Asimov’s Science Fiction Magazine, June 2002

Having had to hand back my PDA upon leaving my last employer, I had gone without a mobile e-reading facility for a couple of months. Struggling with this lack, and also really not wanting to have to go back to copying from my MS Outlook in to a paper diary, I purchased my own piece of kit – a Palm m130.

This little beauty is a lot lighter than my previous PDA (a Cassiopeia), although it has much less functionality and a much smaller screen. However, whilst I miss the ability to play ‘Doom’ on the previous PDA, the m130 links with Outlook fine, and the screen, whilst smaller, proved to be easy on the eyes.

One of the benefits of buying through Fictionwise is that you can download the same story, or magazine, in a variety of formats, such as PDF and PalmReader. You can buy this issue for only a few dollars from Fictionwise, but only to the end of June 2002

James Patrick Kelly. Luck.

A trip to ancient caves with prehistoric paintings therein was evidently the inspiration for this story in which a Cro-Magnon tribe face the near-mythical mammoth. The story doesn’t do anything out of the ordinary, which is a bit unusual as that is one thing which Jim Kelly tends to do as a matter of routine.

Brian Stableford. Taking the Piss.

It is worth pointing out that the title is also a British colloquism, meaning ‘to be sarcastic.

Stableford has written a number of stories relating to genetic modification of late, and this entertaining story describes how one young man, who is not being terribly succesful in making a life in near-future England, finds that having signed up as a ‘guinea-pig’ for some scientific tests which require frequent urine samples and sexual abstinence, becomes rather exciting when something in his genes causes most interesting results. He is kidnapped by a private company who want his genetic code, and he finds himself having a choice for once in his life – in this case whether to side with the commercial company or the government.

Allen M. Steele. Lonesome and a long way from home.

I don’t as a rule read novel serialisations, but got started on what it transpires is going to be a novel, with the very entertaining first installment, which was presented as a singleton.

This episode I skimmed through, as it was little more than a routine adventure story following directly from the last installment. Here the young man has to come to terms with his recent actions, and decide whether to face up to the consequences back at base, or to continue a life alone. He finds sentient life on his travels, which is the highlight of the story, which rather reminded me of the Heinlein juvenile stories I read 30 years ago.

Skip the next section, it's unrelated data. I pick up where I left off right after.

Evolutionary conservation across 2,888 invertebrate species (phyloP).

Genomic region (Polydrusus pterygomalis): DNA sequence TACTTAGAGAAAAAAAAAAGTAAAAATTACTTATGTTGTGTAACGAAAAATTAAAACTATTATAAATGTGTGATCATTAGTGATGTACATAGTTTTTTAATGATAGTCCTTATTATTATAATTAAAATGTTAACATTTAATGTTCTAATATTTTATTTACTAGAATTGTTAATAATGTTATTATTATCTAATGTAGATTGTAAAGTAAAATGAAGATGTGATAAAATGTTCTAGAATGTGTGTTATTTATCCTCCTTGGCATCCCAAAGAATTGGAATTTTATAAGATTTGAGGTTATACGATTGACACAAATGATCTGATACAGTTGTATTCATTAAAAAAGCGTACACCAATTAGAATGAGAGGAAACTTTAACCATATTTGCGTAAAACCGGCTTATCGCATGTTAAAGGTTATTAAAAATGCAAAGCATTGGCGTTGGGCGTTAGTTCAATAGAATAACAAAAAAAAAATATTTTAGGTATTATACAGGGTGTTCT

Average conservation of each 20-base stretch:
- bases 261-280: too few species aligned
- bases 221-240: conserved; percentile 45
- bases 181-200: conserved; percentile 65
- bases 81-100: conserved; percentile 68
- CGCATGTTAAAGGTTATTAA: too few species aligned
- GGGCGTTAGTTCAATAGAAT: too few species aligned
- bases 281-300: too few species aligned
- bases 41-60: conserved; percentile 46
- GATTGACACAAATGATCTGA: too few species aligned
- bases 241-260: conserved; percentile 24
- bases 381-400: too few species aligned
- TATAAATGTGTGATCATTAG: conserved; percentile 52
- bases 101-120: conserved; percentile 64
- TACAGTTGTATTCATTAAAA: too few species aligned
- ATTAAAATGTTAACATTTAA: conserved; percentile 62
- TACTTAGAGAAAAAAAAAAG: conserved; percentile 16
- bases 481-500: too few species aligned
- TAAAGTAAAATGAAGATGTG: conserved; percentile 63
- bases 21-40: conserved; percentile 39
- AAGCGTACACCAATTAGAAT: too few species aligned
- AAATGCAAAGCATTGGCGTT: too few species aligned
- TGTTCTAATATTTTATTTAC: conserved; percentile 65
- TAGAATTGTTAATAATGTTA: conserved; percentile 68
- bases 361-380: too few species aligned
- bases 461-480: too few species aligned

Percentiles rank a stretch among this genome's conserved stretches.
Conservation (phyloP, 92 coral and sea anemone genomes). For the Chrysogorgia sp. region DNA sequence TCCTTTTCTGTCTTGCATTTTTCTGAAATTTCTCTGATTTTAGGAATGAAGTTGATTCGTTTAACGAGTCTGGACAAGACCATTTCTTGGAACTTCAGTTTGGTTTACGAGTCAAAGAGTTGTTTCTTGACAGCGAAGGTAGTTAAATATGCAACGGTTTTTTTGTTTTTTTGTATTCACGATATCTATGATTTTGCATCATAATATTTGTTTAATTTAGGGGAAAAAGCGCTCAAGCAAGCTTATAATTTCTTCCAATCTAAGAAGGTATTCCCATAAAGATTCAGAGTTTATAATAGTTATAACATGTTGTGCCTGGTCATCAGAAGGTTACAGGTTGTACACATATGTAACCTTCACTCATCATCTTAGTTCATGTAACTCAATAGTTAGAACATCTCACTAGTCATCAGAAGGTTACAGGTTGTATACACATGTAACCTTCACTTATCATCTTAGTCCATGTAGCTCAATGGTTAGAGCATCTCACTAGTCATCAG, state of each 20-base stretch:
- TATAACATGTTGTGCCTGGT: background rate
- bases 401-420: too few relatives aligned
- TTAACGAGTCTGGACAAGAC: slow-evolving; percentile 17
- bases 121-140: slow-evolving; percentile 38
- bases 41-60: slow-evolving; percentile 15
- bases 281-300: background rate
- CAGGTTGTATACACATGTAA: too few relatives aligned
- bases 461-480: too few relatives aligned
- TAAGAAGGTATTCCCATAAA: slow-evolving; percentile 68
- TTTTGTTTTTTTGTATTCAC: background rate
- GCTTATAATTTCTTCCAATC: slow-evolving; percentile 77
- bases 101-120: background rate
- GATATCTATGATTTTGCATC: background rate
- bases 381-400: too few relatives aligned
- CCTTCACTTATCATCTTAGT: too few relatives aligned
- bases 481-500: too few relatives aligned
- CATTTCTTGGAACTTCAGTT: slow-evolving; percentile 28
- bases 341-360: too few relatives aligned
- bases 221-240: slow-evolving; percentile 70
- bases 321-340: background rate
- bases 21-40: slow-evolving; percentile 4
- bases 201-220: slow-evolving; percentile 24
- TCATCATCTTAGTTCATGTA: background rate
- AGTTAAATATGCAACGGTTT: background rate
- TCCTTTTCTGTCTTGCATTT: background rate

Charles Stross. Halo.

Now this is what I call Science Fiction.

Halo continues the story of hi-tech semi-anarchistic Manfred Macx, although through the viewpoint of his daughter, whose conception was one of the more remarkable episodes in recent short SF. (hem hem).

Humanity is now in space, joining the lobsters (you’ll just have to read the back stories to catch up, dude), out as far as Jupiter, nearer to the teasing undecipherable message from outside the solar system which has been an underpinning if submerged background to the stories to date. Amber, a generation beyond Mafred, is even more wired-up to the processing power which is available. She is out in space thanks to a plan whose cunning was worth of her father (in fact it came via her father and his French partner). Liberating from her domineering mother, or so she thinks, Amber’s freedom is threatened by her mum taking the drastic step of becoming a muslim. Is the young woman about to fall under the jurisprudence of muslim law?

Naturally she finds a way out of a sticky situation, and (rather too quickly for my liking) we have an excellent denouement which, and this is difficult to believe if you have read the previous stories, takes the story forward by a quantum leap. More!

Liz Williams. The Banquet of the Lords of Light.

Another quantum leap – in this case in the nature of this story by Liz Williams, which, for my money, is a big step forward in her writing. The short, subtle, enigmatic and explosive story reminded me somewhat of some of Robert Silverberg’s short SF, which is no mean comparison.

A dark, downtrodden Earth has been encircled and enslaved by creatures of the dark, and it is down to the bravery of otherwise small, insignificant people, to fight back as best they can.

Howard V. Hendrix. Incandescent Bliss.

Somewhat of a pale imitation of the Stross story, and perhaps being placed in the same issue does not do the author any favour.

Another somewhat dense story in which quantum cryptography and ancient documents are the key to a multiplicity of universes. The protagonist looks back (at rather too great a length of time) at the back story, and then a somewhat OTT spell in virtual reality preceded by a denoument in which longevity and infertility will be set against each other, and in which universes may or may not fall.

Robert Reed. She Sees My Monsters Now.

Shades of Hannibal Lecter, in which an inmate in solitary confinement takes advantage of a well-meaning virtual prison visitor to wreak his subtle but evil psychological revenge on society.

Conclusion.

A very strong collection of stories.

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